U.S. Truck Sales Poised To Set Record, Sedans Slip

Ford F-150 truck sales

U.S. automakers may not sell as many vehicles as it did in 2015, a record-breaking year for the industry. But truck sales are a another matter.

Automotive News reports this year automakers are on pace to sell more than 10 million light trucks in a single year for the first time ever. At the same time, sedan sales are expected to fall below 7 million for the first time since 2011.

So this is definitely shaping up to be the year of trucks, crossovers and SUVs. If low gas prices continue, and with SUV sales still rising, 2017 is looking good for all of the above, too.

Overall, automakers are expected to sell about 17.4 million vehicles this year. Not as many as in 2015. But light-truck sales were 7.1 percent higher this year over the this time last year according to Automotive News Data Center numbers.

  • Midsize crossovers are up 4.2 percent.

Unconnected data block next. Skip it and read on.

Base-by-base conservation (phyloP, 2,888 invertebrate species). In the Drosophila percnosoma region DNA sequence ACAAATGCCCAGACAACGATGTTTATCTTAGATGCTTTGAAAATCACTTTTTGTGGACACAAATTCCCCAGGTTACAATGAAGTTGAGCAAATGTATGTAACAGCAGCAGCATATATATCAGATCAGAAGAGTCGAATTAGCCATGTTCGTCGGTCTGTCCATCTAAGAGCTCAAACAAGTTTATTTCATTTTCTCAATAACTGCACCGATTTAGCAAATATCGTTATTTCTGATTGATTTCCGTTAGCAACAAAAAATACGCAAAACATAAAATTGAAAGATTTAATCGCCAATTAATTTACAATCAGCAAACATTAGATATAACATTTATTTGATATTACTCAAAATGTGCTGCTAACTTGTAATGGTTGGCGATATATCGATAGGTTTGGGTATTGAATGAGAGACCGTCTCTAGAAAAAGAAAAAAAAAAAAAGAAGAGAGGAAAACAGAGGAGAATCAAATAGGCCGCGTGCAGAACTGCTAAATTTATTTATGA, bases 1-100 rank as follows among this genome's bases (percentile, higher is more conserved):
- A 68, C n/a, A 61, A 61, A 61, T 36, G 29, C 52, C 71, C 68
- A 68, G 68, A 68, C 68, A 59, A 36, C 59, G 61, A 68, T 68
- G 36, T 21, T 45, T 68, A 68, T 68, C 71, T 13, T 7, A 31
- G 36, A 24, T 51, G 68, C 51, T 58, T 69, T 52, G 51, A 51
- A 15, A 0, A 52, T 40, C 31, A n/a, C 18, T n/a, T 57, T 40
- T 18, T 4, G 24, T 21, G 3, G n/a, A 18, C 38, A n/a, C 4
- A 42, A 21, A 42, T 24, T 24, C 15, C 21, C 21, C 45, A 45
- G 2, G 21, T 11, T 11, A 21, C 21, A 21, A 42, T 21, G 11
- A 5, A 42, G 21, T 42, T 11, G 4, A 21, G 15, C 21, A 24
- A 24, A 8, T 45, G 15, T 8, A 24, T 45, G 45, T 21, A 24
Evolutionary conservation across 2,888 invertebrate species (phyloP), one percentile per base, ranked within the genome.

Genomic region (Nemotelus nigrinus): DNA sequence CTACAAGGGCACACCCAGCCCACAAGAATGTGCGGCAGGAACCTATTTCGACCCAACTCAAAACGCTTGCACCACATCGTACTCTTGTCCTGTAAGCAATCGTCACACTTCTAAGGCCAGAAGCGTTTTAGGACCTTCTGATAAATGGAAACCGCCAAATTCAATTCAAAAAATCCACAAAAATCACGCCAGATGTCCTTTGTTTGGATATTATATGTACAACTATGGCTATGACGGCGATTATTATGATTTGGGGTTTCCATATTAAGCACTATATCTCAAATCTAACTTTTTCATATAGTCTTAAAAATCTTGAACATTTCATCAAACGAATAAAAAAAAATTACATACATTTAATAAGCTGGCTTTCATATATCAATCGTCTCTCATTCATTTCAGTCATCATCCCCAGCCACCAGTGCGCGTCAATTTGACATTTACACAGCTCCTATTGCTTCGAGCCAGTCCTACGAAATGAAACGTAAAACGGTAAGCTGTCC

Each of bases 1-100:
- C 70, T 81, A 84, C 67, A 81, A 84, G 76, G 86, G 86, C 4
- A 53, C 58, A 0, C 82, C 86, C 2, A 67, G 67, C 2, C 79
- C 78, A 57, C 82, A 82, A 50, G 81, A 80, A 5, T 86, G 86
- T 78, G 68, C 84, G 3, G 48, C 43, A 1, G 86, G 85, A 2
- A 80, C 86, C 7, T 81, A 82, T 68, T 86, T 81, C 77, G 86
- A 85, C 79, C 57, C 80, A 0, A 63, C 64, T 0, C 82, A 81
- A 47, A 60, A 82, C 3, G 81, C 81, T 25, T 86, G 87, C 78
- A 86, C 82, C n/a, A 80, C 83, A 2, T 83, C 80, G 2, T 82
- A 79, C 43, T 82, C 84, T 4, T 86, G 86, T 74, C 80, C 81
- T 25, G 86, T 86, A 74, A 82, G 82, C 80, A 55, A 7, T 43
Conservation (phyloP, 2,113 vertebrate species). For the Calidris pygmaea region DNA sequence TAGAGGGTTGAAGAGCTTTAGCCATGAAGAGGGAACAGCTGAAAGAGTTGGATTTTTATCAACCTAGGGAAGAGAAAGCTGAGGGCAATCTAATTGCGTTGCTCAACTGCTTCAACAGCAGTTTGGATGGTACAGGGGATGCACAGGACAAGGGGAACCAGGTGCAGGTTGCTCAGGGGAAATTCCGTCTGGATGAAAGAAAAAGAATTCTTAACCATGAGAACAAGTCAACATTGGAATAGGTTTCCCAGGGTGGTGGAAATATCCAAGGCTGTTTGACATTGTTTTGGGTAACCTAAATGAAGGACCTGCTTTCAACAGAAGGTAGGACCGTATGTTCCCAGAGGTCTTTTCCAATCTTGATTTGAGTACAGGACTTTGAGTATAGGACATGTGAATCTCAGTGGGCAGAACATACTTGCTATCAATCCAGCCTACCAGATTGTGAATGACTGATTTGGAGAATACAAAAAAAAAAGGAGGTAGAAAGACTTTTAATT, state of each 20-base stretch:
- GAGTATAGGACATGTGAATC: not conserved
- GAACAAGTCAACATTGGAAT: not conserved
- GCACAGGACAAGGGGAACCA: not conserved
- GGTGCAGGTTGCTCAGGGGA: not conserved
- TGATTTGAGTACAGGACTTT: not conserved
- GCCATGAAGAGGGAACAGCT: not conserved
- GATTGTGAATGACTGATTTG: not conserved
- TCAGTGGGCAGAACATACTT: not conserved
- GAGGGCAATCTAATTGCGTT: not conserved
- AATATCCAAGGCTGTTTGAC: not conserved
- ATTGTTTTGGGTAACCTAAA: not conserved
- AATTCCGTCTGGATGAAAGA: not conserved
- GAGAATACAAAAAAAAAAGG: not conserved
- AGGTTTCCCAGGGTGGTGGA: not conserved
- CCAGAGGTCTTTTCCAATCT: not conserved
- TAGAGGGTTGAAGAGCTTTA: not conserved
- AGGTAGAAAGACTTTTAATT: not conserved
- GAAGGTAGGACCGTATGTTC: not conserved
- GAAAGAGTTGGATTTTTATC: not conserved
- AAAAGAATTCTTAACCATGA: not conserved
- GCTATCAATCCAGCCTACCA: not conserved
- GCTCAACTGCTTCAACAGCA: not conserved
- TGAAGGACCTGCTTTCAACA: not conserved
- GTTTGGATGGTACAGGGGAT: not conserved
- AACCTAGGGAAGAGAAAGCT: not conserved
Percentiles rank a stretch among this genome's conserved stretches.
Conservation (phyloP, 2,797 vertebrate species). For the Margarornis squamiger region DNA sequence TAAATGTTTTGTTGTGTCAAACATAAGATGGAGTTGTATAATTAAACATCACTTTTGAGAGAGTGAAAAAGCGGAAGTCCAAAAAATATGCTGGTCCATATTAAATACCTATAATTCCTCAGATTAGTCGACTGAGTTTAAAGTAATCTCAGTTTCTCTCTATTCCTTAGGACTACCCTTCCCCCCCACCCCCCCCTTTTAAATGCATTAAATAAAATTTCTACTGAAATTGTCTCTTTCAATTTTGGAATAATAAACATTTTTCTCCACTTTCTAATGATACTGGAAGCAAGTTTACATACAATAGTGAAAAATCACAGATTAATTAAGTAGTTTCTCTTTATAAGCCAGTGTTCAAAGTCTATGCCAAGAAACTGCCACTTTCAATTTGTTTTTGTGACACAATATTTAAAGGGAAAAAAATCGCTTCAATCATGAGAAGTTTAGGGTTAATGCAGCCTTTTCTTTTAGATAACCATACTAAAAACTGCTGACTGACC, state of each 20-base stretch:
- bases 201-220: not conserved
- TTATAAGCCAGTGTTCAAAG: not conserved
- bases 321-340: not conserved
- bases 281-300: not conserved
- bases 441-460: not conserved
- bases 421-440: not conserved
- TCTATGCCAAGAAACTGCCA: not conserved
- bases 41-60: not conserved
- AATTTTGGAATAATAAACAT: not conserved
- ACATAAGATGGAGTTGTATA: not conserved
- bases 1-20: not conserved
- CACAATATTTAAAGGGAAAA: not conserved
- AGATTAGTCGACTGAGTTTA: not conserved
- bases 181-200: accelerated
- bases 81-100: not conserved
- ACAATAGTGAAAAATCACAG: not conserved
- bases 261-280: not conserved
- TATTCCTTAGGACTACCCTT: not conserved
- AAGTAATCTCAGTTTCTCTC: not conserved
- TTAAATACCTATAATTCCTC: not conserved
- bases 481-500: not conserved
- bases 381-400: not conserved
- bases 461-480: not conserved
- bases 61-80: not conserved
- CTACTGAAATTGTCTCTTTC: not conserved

• Sales of midsize cars fell 21 percent.
  • Large cars fell 29 percent.
  • Large SUVs skyrocketed 29 percent.
  • Compact luxury cars fell 20 percent.
  • Compact premium crossovers jumped 42 percent.

Meanwhile, October numbers were down for automakers as expected – but on the bright side, they didn’t drop quite as much as expected thanks to continuing incentives.

Trucks were definitely a bright spot especially for Ford. The automaker posted a 12-percent overall decline in October. But at the same time Ford’s F-Series pickup sales increased 0.1% for its best October since 2004.

Automakers are hoping to keep people buying through the end of the year. Ford’s already decided to try to regain some ground by launching an early Black Friday Clearance Sale. Deals include $1,000 “Black Friday Cash” rebates on 2016 and 2017 model-year vehicles.

Chevrolet is running special deals early, too. It’s extending a 20%-off sale on some 2016 models and offering several thousand dollars in cash back across many 2016 and ’17 models.

By the way, the Chevy Volt outsold Tesla’s flagship sedan in October by more than 1,000 vehicles.

Photo Credit: Ford


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